Tags: development, index, price, ratio, research, stock
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Price/R&D Ratio equals to current market capitalization divided by last year R&D expenditure.
This ratio is very important to evaluate research based business. For instance a pharmaceutical company has to invest heavily in research to replace its product as they lose patent protection or become obsolete.
Of course not all research can succeed in delivering good results, so there is no guarantee that a company with low P/R&D ratio will produce great earnings in the future.
Research and development are booked as expenses. Money which is gone like what if it was spent on electricity or heating.
This is not entirely correct, specially for Internet companies.
A transportation company that buys a new truck books it as an asset that will make money for them over its lifetime. Only the depreciation of the truck will be booked every year as expense.
An Internet Company adding a new function to its website has to book the investment as expense.
A functional website looks more like an asset than an expense. It can be a money making engine like google.com or Ebay.com . In my opinion money used to buid a new google.com feature should be booked as an asset improvement .
Nobody really knows.
Buying stocks when they are falling like this is a bit like catching falling knives. I’m probably going to get hurt. It is more healthful to wait for knives to hit the ground to easily pick them up. Maybe I should wait until current sell off finishes to pick up stocks at lower prices, rather than buying now and maybe seeing stocks continuing to fall tomorrow.
Of course if today was the bottom (the ground) I’d see a rebound tomorrow and higher prices.
Unfortunately there is one day every year in which the market is at its minimum and many days in which market is on its way down, so I shouldn’t bet on the fact that I’m buying on a minimum. (more…)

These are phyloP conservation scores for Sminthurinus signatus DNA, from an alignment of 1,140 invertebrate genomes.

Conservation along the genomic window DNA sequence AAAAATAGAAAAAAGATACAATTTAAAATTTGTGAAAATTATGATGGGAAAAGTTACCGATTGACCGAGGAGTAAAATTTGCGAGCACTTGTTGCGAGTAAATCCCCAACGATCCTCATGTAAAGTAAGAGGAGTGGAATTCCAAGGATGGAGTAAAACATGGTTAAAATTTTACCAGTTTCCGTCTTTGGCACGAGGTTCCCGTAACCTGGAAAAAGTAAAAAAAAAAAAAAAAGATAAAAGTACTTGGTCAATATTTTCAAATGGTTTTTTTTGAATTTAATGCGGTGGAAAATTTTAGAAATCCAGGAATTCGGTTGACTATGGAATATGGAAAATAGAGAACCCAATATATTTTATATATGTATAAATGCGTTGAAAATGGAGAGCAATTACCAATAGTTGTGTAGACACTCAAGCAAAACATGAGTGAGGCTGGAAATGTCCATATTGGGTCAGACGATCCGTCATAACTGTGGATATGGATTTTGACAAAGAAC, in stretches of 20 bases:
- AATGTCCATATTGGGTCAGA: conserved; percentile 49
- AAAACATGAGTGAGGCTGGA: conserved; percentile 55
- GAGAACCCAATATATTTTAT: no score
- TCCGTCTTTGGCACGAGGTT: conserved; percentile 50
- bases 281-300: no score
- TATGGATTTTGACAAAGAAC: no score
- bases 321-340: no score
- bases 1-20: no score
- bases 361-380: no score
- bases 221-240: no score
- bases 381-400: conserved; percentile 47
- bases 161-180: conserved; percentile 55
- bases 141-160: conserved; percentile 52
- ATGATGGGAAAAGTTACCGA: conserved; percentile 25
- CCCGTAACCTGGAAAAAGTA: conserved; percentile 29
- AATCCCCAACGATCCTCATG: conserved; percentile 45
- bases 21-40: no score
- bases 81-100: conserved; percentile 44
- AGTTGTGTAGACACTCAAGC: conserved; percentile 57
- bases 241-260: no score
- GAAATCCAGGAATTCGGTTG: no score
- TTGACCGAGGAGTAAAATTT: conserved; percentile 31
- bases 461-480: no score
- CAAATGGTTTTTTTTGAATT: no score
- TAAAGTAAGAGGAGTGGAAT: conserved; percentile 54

10 largest stock markets in the World by market capitalization in 2005 and 2006 (with interesting preview of 2007 AND 2008 IN COMMENTS) January 2, 2008Posted by deminvest in investment, investment strategies, stock faq.
10 biggest stock markets in the World by domestic market capitalization in 2005 (USD bn)
1 NYSE Group 13,632.3
2 Tokyo Stock Exchange 4,572.9
3 Nasdaq Stock Market 3,604
4 London Stock Exchange 3,058.2
5 Euronext 2,706.8
6 Canadian TSX Group 1,482.2
7 Deutsche Börse 1,221.1
8 Hong Kong Exchanges 1,055
9 BME Spanish Exchanges 959.9
10 SWX Swiss Exchange 935.4
10 biggest stock markets in the World by domestic market capitalization in 2006
1 NYSE Group 15,421
2 Tokyo Stock Exchange 4,614
3 Nasdaq Stock Market 3,865
4 London Stock Exchange 3,794.3
5 Euronext 3,708.2
6 Hong Kong Exchanges 1,715
7 Canadian TSX Group 1,700.7
8 Deutsche Börse 1,637.6
9 BME Spansih Exchanges 1,322.9
10 SWX Swiss Exchange 1,212.3
We can notice that Hong Kong has moved up 2 positions from 2005 to 2006.
2007 top ten will be calculated and published in the next few day, but we can have a preview by looking at November 2007 data:
1 NYSE Group 15,525
2 Tokyo Stock Exchange 4,523
3 Nasdaq Stock Market 4,061
4 London Stock Exchange 3,949
5 Euronext 4,283
6 Shanghai 3,279
7 Hong Kong Exchanges 2,723
8 Canadian TSX Group 1,974
9 Deutsche Börse 2,085
10 BME Spanish Exchanges 1,801
Where we see an explosive new entry: Shanghai which got in directly at n.6 and kicked Switzerland out of the top 10.
I have been posting for a month about the big three money makers Google EBay and Microsoft. This week they all announced great earnings, which was no surprise to me.